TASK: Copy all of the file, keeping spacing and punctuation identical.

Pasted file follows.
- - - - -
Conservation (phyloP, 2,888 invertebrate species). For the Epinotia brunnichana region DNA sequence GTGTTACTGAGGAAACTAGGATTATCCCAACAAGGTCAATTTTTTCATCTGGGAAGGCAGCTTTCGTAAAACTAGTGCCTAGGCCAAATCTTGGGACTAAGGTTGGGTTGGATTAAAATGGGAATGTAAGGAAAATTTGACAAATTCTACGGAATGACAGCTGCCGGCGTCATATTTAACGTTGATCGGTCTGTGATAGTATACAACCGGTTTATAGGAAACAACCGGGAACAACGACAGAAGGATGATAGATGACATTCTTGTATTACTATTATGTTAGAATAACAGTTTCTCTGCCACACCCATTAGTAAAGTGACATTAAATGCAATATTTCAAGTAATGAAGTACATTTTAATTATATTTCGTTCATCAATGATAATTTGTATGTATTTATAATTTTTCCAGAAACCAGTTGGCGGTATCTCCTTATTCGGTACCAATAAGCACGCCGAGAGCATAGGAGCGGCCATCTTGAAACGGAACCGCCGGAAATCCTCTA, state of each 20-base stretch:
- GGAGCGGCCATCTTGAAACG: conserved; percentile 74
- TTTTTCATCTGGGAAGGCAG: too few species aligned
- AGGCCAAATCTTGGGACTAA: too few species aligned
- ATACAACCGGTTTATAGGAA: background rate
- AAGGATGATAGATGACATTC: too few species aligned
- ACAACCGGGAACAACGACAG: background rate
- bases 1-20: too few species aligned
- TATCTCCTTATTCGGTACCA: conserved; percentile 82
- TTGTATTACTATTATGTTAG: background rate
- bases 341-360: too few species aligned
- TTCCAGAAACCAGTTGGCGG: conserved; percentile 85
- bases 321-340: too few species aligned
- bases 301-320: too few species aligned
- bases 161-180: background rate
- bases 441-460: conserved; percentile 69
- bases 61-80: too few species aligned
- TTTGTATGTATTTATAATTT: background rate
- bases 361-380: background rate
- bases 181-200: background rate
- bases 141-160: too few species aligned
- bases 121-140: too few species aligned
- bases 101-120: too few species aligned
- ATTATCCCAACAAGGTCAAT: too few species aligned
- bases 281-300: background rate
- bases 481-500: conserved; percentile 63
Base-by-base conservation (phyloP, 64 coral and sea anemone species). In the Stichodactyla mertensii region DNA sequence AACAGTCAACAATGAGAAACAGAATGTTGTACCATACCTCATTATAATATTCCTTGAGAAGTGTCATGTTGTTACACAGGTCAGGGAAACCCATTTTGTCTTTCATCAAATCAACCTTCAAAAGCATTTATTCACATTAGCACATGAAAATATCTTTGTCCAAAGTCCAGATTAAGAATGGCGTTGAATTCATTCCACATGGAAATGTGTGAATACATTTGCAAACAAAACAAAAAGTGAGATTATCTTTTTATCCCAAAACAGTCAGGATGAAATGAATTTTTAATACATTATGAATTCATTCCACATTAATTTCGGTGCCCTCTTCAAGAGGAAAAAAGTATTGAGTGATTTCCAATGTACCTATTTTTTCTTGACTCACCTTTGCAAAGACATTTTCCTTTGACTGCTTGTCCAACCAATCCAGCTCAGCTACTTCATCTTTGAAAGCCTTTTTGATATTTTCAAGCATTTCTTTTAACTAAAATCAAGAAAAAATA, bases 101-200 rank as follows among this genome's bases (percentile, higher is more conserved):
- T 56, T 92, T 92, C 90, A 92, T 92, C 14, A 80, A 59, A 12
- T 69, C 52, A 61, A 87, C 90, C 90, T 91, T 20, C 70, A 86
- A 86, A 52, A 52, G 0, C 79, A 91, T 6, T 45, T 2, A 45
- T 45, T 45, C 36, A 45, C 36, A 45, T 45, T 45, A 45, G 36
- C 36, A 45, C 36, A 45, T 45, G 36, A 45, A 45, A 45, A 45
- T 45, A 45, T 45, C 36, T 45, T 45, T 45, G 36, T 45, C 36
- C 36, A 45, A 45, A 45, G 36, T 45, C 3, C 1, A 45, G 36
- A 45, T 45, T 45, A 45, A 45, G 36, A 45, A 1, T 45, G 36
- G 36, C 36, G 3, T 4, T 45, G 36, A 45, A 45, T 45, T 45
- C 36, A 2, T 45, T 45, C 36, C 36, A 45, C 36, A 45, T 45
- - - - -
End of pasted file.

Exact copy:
Conservation (phyloP, 2,888 invertebrate species). For the Epinotia brunnichana region DNA sequence GTGTTACTGAGGAAACTAGGATTATCCCAACAAGGTCAATTTTTTCATCTGGGAAGGCAGCTTTCGTAAAACTAGTGCCTAGGCCAAATCTTGGGACTAAGGTTGGGTTGGATTAAAATGGGAATGTAAGGAAAATTTGACAAATTCTACGGAATGACAGCTGCCGGCGTCATATTTAACGTTGATCGGTCTGTGATAGTATACAACCGGTTTATAGGAAACAACCGGGAACAACGACAGAAGGATGATAGATGACATTCTTGTATTACTATTATGTTAGAATAACAGTTTCTCTGCCACACCCATTAGTAAAGTGACATTAAATGCAATATTTCAAGTAATGAAGTACATTTTAATTATATTTCGTTCATCAATGATAATTTGTATGTATTTATAATTTTTCCAGAAACCAGTTGGCGGTATCTCCTTATTCGGTACCAATAAGCACGCCGAGAGCATAGGAGCGGCCATCTTGAAACGGAACCGCCGGAAATCCTCTA, state of each 20-base stretch:
- GGAGCGGCCATCTTGAAACG: conserved; percentile 74
- TTTTTCATCTGGGAAGGCAG: too few species aligned
- AGGCCAAATCTTGGGACTAA: too few species aligned
- ATACAACCGGTTTATAGGAA: background rate
- AAGGATGATAGATGACATTC: too few species aligned
- ACAACCGGGAACAACGACAG: background rate
- bases 1-20: too few species aligned
- TATCTCCTTATTCGGTACCA: conserved; percentile 82
- TTGTATTACTATTATGTTAG: background rate
- bases 341-360: too few species aligned
- TTCCAGAAACCAGTTGGCGG: conserved; percentile 85
- bases 321-340: too few species aligned
- bases 301-320: too few species aligned
- bases 161-180: background rate
- bases 441-460: conserved; percentile 69
- bases 61-80: too few species aligned
- TTTGTATGTATTTATAATTT: background rate
- bases 361-380: background rate
- bases 181-200: background rate
- bases 141-160: too few species aligned
- bases 121-140: too few species aligned
- bases 101-120: too few species aligned
- ATTATCCCAACAAGGTCAAT: too few species aligned
- bases 281-300: background rate
- bases 481-500: conserved; percentile 63
Base-by-base conservation (phyloP, 64 coral and sea anemone species). In the Stichodactyla mertensii region DNA sequence AACAGTCAACAATGAGAAACAGAATGTTGTACCATACCTCATTATAATATTCCTTGAGAAGTGTCATGTTGTTACACAGGTCAGGGAAACCCATTTTGTCTTTCATCAAATCAACCTTCAAAAGCATTTATTCACATTAGCACATGAAAATATCTTTGTCCAAAGTCCAGATTAAGAATGGCGTTGAATTCATTCCACATGGAAATGTGTGAATACATTTGCAAACAAAACAAAAAGTGAGATTATCTTTTTATCCCAAAACAGTCAGGATGAAATGAATTTTTAATACATTATGAATTCATTCCACATTAATTTCGGTGCCCTCTTCAAGAGGAAAAAAGTATTGAGTGATTTCCAATGTACCTATTTTTTCTTGACTCACCTTTGCAAAGACATTTTCCTTTGACTGCTTGTCCAACCAATCCAGCTCAGCTACTTCATCTTTGAAAGCCTTTTTGATATTTTCAAGCATTTCTTTTAACTAAAATCAAGAAAAAATA, bases 101-200 rank as follows among this genome's bases (percentile, higher is more conserved):
- T 56, T 92, T 92, C 90, A 92, T 92, C 14, A 80, A 59, A 12
- T 69, C 52, A 61, A 87, C 90, C 90, T 91, T 20, C 70, A 86
- A 86, A 52, A 52, G 0, C 79, A 91, T 6, T 45, T 2, A 45
- T 45, T 45, C 36, A 45, C 36, A 45, T 45, T 45, A 45, G 36
- C 36, A 45, C 36, A 45, T 45, G 36, A 45, A 45, A 45, A 45
- T 45, A 45, T 45, C 36, T 45, T 45, T 45, G 36, T 45, C 36
- C 36, A 45, A 45, A 45, G 36, T 45, C 3, C 1, A 45, G 36
- A 45, T 45, T 45, A 45, A 45, G 36, A 45, A 1, T 45, G 36
- G 36, C 36, G 3, T 4, T 45, G 36, A 45, A 45, T 45, T 45
- C 36, A 2, T 45, T 45, C 36, C 36, A 45, C 36, A 45, T 45